Georgian president concerns West, angers Russia

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TBILISI, Nov 8 (Reuters) Georgian President Mikhail Saakashvili drew an angry response from Russia today and faced growing censure from supporters in the West after he quashed opposition protests and imposed emergency rule.

Facing the biggest political crisis since coming to power in 2003, Saakashvili sent in riot police to disperse protesters with tear gas and rubber bullets yesterday and deployed special forces to shut down an opposition TV station.

Troops cordoned off the deserted streets of central Tbilisi and opposition leaders said they were suspending protests to avoid more injuries.

Saakashvili, a close US ally, has attempted to portray his small ex-Soviet state as a beacon of democracy and stability in the Caucasus region, an image which now lies in tatters.

In an unusually strong rebuke to a US ally, NATO scolded Saakashvili for imposing a state of emergency that his government says was needed to prevent a coup. The European Commission also expressed concern.

''The imposition of emergency rule, and the closure of media outlets in Georgia, a partner with which the alliance has an intensified dialogue, are of particular concern and not in line with Euro-Atlantic values,'' Secretary-General Jaap de Hoop Scheffer said in a statement.

France's Foreign Ministry said attacks on the press and freedoms were unacceptable and urged the government to show restraint.

Russia, accused by Saakashvili of stirring up the disorder, expelled three Georgian diplomats after Saakashvili said Georgia had ordered three Russian diplomats out of Tbilisi.

Moscow said the violent crackdown on protesters in Tbilisi had ''evidently shown what democracy Georgia-style is'' and appealed to the United Nations and the Council of Europe to pressure Georgia to stop using violence.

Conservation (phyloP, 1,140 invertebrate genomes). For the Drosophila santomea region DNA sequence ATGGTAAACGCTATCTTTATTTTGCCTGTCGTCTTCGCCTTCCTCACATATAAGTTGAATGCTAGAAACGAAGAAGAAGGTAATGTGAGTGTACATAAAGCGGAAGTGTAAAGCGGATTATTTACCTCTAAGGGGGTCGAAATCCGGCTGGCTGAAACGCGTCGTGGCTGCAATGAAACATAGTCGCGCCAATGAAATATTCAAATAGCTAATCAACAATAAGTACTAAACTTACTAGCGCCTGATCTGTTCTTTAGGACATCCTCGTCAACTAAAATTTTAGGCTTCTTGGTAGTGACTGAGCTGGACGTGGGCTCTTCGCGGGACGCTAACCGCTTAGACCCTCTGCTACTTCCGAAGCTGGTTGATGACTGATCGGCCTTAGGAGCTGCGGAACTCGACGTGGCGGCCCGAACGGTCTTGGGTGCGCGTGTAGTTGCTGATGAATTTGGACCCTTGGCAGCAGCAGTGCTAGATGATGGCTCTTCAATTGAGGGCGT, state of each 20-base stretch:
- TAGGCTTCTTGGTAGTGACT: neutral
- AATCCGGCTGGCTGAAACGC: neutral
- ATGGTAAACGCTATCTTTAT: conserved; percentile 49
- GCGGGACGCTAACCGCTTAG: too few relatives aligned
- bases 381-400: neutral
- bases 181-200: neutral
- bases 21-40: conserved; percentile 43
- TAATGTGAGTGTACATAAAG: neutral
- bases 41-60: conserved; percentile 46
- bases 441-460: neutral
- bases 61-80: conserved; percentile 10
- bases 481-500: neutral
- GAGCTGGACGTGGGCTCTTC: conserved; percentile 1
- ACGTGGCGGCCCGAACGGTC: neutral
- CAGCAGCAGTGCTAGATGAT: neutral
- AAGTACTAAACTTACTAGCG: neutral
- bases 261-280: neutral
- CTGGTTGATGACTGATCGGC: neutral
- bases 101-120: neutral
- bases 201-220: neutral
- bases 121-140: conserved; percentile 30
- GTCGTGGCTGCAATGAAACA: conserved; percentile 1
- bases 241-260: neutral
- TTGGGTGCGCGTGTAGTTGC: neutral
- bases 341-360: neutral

Russia denied it had anything to do with the disorder in Tbilisi and said Saakashvili was trying to distract attention from domestic problems.

STATE OF EMERGENCY Georgian schools were closed until next week, only state corporations were allowed to broadcast news and meetings were banned under the emergency measures which will last until November 22, subject to parliamentary approval.

Armed police stormed the main opposition broadcaster and took it off the air on Wednesday, forcing staff to the ground and holding guns to their heads. All independent television news programmes have been halted for the 15-day state of emergency.

Georgia has a history of volatility. It was ravaged by civil war in the early 1990s and separatist rebellions, largely peaceful, are under way in two regions of the country. Tbilisi sees the hand of Moscow in both.

Saakashvili wants to take Georgia - an east-west oil transport link wedged between Russia and the West Asia - into NATO and the European Union, policies which have set him on a collision course with Moscow.

Domestic opponents have criticised him for an authoritarian style that brooks no dissent, for continuing human rights abuses and for failing to tackle poverty and unemployment.

''Georgians have a right to protest peacefully without being beaten by the police,'' said U.S.-based Human Rights Watch in a statement. ''Firing rubber bullets at peaceful demonstrators is a complete abuse of the use of force.'' Army trucks and hundreds of soldiers blocked side roads leading into Tbilisi's main street today, allowing only a handful of people through.

''I look at the policemen and see that they cannot look into people's eyes because they are ashamed,'' Tbilisi resident Keti Tavadze said as she stood near a line of soldiers and police.

Reuters NY DB2029

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